Stephie Daniels: There are some great fighters with legitimate wrestling in your division at Bellator, specifically, Michael Chandler. Does that kind of worry you enough to make extra strides in getting your own wrestling game up to speed?

John Alessio: My kryptonite, right [laughs]? I can't think that far ahead to Michael Chandler, but just to say hypothetically, that I did win the tournament, and Chandler was next, yeah, the wrestling does worry me, and I should be worried by that. I mean, if I'm not worried about all of these guys, then I think I'd be coming in a little too cocky.

I'm working about all the other seven guys in this tournament. I'm worried about Chandler. I know that I need to improve my wrestling, and I'm going to be working on that diligently over the summer to prepare for this tournament. I want to go into this as a much better wrestler. I don't want to just wait until the last minute and say, 'Michael Chandler is right around the corner, I better start wrestling.' He's just too far ahead of me in wrestling, and I need to learn how to shut that down.

I don't need to learn to be an offensive wrestler so much as I need to learn how to defend the takedown. I really feel that my boxing is better than most guys in Bellator, and if I get that opportunity to expose these guys with my hands, that's definitely going to be the plan, but I've got to keep it standing first [laughs].

Stephie Daniels: Are you doing anything special to beef up your wrestling? Have you made any camp changes or brought in specific people to help you out?

John Alessio: I've actually left Xtreme Couture. It just happened over the last few months. I'm pretty much full time at Syndicate and Drysdale's. I do my boxing with Gil Martinez at a different gym called Epic, but it's not really open to the public.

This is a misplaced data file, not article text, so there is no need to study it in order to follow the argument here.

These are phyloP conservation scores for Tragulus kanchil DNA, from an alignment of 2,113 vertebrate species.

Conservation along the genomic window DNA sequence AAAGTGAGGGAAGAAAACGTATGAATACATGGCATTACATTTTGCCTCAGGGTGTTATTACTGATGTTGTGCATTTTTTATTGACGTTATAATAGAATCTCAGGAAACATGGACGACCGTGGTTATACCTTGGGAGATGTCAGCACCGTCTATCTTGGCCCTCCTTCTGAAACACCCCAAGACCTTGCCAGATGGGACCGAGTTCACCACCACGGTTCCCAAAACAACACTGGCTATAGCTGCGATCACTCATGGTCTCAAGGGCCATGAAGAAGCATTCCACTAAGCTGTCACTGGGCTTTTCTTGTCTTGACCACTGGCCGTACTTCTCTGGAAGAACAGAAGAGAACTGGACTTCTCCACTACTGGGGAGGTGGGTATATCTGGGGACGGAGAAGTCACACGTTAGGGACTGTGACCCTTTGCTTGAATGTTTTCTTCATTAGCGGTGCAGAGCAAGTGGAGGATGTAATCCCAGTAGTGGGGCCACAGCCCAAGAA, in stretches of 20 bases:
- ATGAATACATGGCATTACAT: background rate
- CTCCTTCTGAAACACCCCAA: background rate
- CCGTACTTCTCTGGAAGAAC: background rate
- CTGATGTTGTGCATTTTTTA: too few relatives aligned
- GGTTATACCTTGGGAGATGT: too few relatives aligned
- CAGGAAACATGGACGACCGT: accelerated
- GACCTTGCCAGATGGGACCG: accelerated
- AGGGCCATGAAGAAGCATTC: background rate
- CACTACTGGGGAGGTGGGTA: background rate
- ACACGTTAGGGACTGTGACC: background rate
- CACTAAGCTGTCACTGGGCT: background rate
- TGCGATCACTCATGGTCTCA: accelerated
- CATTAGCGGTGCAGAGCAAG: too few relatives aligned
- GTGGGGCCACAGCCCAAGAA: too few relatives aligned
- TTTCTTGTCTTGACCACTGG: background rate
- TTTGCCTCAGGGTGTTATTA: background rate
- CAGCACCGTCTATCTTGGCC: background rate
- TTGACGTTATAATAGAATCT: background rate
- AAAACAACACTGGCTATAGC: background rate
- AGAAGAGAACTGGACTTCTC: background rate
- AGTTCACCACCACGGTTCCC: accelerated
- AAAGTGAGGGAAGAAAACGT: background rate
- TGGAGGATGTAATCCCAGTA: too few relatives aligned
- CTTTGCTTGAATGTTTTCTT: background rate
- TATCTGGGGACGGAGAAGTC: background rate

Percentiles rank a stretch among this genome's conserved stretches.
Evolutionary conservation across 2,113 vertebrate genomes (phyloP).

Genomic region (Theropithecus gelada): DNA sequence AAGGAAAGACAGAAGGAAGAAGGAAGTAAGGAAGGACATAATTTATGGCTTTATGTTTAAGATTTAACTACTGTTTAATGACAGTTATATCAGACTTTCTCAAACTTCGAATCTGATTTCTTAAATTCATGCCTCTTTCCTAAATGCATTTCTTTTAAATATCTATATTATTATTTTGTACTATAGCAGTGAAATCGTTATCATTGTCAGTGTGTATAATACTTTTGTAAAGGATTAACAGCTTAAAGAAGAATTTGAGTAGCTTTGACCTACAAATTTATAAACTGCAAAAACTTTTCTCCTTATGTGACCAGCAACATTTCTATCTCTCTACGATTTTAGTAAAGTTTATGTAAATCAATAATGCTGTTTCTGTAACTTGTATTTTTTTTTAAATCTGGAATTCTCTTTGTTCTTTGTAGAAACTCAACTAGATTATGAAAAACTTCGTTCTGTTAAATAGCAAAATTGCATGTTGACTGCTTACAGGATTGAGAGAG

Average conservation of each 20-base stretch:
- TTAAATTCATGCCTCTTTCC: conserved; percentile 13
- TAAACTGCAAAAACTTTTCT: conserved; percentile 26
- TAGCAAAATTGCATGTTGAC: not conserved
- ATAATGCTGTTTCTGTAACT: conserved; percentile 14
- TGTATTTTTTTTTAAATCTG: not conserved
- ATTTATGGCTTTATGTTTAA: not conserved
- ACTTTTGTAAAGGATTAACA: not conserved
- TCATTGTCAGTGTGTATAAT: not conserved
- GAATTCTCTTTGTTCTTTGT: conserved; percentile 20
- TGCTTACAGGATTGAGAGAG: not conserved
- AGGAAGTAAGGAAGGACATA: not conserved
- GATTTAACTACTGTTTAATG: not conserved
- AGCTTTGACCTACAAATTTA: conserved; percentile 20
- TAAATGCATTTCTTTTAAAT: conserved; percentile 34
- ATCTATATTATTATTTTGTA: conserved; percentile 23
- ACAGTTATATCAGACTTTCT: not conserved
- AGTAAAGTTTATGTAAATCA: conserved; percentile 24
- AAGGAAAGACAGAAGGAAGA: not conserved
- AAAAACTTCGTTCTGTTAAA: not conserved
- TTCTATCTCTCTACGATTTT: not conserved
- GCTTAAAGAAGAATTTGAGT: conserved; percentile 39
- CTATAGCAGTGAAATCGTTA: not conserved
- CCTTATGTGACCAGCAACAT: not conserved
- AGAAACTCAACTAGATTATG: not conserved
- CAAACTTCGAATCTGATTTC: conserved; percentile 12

There was just nobody left at Xtreme. I was one of the first, with Pyle and Heiron and those guys, to come into Xtreme Couture. We built that gym, basically. When we first started, there was nothing but an octagon inside of a big, empty warehouse. That's how we trained, to start. Then the gym got built up from there.

It was really hard for me to leave. I'm a very loyal person, and that's a rare quality these days. I understand that in mixed martial arts, you kind of have to be selfish, because it is a one on one sport, it is all about you. At the same time, you can't forget about the people that helped you along the way and what they did for you. I appreciate everything I've learned from everybody, whether it was just one small move or if they worked with me for years.

I will never forget my time at Xtreme Couture. Those were some of the greatest years of my career. It was a blast, but it's unfortunately died down, and the fighters have moved on, and I needed to do the same thing. I needed a change, personally, anyways. I needed to reinvigorate my career.

I'll be honest, those two losses inside the UFC, and then getting cut, hurt me inside, big time. I really thought that was gonna be my time to shine in the UFC, and I was gonna bring it and eventually get a title shot. It really hit me hard and I kind of got depressed. I just wasn't into it and then I hurt my knee, which was even more depressing. I thought, 'Where is my career going now? I'm kind of getting old, I lost in the UFC, I got cut and now my knees hurt.'

I just took some time and made some more changes. I changed the gym, I got healthy and started getting motivated again. I was looking for fights, but nothing was panning out over the last few months. Finally, the clouds broke, the sunshine came out, and Bellator offered me a contract. I've got a fight June 29th, I'm opening my business this week, and things have really turned around for me. I'm feeling supercharged and excited. I'm ready to start a new chapter.

Stephie Daniels: Last question. What is your new business venture?

John Alessio: Yeah, it's called The Sweat Store and the grand opening is going to be on June 5th. It's from 6-9pm, so if anybody is in Las Vegas, please stop by. We're at 9809 West Flamingo. It's going to be catered by Greens & Protein, which is a new chain out here in Vegas, and it's all super healthy food. We're gonna have a DJ and a bartender and all that stuff.

The clothing store itself is an athletic / yoga / training / active wear boutique. Anything you need to work out in is here. Our slogan is "Look good while you sweat". We don't even officially open until Wednesday, but we've had a bunch of customers coming into the store already. It seems like it's really going to catch on.

You can follow John via his Twitter, @JohnAlessio79